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there is considerable merit in approaching the issue that the FSB is concerned about through such a route. The SEC has proposed standardizing and improving, where necessary, the practices of CRAs so that the ratings from each CRA would be more directly comparable. This standardization is desirable and should be replicated in other countries. 2. Forcing a multitude of financial institutions around the world to develop identical analytic talents by simply eliminating the role of the few CRAs that already possess these talents seems inefficient. CRAs do possess significant capabilities to evaluate risks. It should not be assumed that these analytical capabilities can be absorbed by the regulators and financial market participants without any negative consequences. 3. The CRA rating is especially needed where the terms of the underlying security are complex, such as private placement debt or structured products (for example, CBO squareds). 4. While CRAs may not have stayed abreast of risk changes, removing reliance on CRAs raises concerns about the alternatives to them. Would investors do a better job? 5. There may be some merit to increasing capital requirements if the owner of a security cannot reasonably ascertain the inherent risk at any point in time. However, evaluating the quality of a firmâ€™s risk management practices, including the firmâ€™s ability to evaluate its risk exposure to a financial instrument, will be very challenging to enshrine in a new regulatory regime. 6. A redefinition of the role of CRA ratings in assessing the solvency of insurers by supervisors should not unduly discriminate against smaller-sized insurers. 7. A redefinition of the role of CRA ratings in assessing the solvency of insurers by supervisors should not unnecessarily increase the cost of regulatory compliance. 8. The CRAs provide a common benchmark, which, if lost, would diminish the ability to measure and compare ratings and would expand inconsistencies among insurance company financial statements. 9. The CRAs have access to privileged information that individual companies that are current or potential investors do not have. 10. The lessening of smaller companiesâ€™ ability to buy securities they cannot personally rate will diminish the market demand for many securities and thus increase their cost to those who can acquire them. This could potentially reduce the liquidity of assets with consequent impacts on the financial system and the wider economy given the important role of insurers as institutional investors. 11. Decades ago, companies did have to retain employees to evaluate the riskiness of securities. There were not enough qualified people to perform these tasks. This helped spur the creation of the CRAs. CRAs receive fees from issuers in order to provide the risk analysis, in lieu of each company retaining their own employees for the analysis.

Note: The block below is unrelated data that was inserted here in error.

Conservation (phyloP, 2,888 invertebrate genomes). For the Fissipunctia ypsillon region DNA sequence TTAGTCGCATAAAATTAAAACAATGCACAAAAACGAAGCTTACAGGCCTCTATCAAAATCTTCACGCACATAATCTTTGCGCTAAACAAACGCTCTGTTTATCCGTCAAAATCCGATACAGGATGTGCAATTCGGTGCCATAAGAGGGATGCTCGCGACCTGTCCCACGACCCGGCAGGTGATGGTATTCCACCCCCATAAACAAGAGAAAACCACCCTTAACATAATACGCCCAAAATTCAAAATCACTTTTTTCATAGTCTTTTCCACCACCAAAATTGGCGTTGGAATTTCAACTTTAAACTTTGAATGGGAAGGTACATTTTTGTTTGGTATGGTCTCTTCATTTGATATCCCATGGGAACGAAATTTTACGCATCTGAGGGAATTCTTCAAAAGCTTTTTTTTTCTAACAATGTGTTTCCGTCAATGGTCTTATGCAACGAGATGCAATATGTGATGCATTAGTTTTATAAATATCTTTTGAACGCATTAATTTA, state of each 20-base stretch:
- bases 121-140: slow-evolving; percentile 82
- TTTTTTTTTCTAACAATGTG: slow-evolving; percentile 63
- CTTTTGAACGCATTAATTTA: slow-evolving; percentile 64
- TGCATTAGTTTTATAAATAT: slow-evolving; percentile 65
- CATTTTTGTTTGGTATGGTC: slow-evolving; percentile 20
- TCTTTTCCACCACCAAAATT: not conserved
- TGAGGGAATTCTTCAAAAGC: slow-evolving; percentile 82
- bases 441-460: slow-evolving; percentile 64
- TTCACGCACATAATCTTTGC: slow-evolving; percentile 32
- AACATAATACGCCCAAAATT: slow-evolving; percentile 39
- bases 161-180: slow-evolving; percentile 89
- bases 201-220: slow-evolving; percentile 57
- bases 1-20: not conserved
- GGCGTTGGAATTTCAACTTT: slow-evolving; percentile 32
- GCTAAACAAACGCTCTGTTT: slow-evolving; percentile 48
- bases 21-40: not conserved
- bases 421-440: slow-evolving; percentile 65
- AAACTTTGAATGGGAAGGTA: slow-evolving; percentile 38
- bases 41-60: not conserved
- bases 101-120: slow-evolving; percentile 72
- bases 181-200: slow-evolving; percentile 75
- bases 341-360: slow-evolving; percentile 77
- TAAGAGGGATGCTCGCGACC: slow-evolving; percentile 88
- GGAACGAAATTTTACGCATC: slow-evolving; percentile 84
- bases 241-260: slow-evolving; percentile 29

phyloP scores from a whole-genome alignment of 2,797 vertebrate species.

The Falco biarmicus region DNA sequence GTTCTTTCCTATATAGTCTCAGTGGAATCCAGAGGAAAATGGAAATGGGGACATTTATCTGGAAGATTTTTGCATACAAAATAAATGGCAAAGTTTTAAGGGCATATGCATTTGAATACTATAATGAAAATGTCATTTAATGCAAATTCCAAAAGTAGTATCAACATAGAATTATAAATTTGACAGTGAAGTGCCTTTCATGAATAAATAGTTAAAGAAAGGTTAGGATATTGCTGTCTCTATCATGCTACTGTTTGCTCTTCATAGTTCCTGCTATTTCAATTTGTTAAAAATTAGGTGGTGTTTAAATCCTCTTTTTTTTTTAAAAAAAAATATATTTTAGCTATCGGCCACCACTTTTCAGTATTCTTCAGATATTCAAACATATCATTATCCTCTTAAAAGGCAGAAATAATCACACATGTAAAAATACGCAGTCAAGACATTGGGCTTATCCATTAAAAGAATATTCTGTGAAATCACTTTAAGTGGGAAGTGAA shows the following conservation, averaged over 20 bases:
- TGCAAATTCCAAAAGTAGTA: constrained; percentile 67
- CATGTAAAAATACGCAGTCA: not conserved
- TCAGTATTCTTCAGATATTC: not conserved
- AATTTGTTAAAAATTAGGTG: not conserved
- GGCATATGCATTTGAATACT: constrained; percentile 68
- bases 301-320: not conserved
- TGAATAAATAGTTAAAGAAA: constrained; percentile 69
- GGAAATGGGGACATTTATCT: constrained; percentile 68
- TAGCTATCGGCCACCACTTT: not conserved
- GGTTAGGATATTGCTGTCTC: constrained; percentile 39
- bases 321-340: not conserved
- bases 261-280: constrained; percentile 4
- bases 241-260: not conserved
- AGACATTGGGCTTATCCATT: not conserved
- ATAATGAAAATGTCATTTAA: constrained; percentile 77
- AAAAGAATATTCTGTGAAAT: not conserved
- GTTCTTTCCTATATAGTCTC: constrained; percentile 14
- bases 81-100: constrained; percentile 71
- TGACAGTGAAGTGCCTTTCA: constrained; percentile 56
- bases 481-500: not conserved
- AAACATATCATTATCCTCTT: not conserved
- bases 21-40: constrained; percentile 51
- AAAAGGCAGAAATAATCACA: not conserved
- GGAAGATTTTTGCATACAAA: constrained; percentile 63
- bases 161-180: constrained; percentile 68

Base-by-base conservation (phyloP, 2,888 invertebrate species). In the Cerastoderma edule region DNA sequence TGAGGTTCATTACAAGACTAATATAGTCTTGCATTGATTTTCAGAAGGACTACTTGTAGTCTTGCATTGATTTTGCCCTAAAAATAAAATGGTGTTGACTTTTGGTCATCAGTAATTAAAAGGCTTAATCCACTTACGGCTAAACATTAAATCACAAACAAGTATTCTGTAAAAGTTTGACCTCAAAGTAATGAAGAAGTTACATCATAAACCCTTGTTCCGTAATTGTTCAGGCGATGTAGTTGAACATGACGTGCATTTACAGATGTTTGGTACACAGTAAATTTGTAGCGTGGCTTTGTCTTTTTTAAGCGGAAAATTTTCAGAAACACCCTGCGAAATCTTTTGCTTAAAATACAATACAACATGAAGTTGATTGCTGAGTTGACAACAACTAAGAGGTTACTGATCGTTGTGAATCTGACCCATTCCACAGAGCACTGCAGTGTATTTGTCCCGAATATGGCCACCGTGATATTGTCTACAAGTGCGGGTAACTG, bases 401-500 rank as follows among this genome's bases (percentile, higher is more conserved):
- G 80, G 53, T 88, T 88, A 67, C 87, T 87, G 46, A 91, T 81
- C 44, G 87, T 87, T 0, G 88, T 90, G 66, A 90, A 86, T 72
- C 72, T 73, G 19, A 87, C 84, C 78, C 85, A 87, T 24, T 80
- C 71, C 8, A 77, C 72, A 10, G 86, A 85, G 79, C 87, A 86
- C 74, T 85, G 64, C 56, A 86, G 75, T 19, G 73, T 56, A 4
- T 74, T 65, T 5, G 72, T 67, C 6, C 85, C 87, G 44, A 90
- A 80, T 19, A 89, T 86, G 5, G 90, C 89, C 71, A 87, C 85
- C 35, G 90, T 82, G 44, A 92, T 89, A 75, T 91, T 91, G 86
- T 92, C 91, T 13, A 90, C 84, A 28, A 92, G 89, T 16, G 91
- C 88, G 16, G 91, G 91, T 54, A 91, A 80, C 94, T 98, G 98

The CRAs have been able to acquire and retain risk analysis talent and pool their conclusions for the industry. Finally, while we applaud the review of CRAs and the influence that they exert on the standards, laws, and regulations governing the financial markets, we encourage a more in-depth analysis of the role CRAs play in the financial markets. We think the financial markets may be more stable if the focus were on how to encourage better due diligence and risk management. Sincerely,
R. Thomas Herget, FSA, MAAA, CERA Chair, Solvency Committee American Academy of Actuaries
CC: Ramon Calderon, Chair, IAIS Actuarial Issues and Solvency Subcommittee, CC: Toshihiro Kawano, Chair, IAA Insurance Regulation Committee CC: Terri Vaughan, Chief Executive Officer, NAIC CC: Ekrem Sarper, International Policy Analyst, NAIC CC: Cass.Muir@trade.gov, RJ.Donovan@trade.gov, US Department of Commerce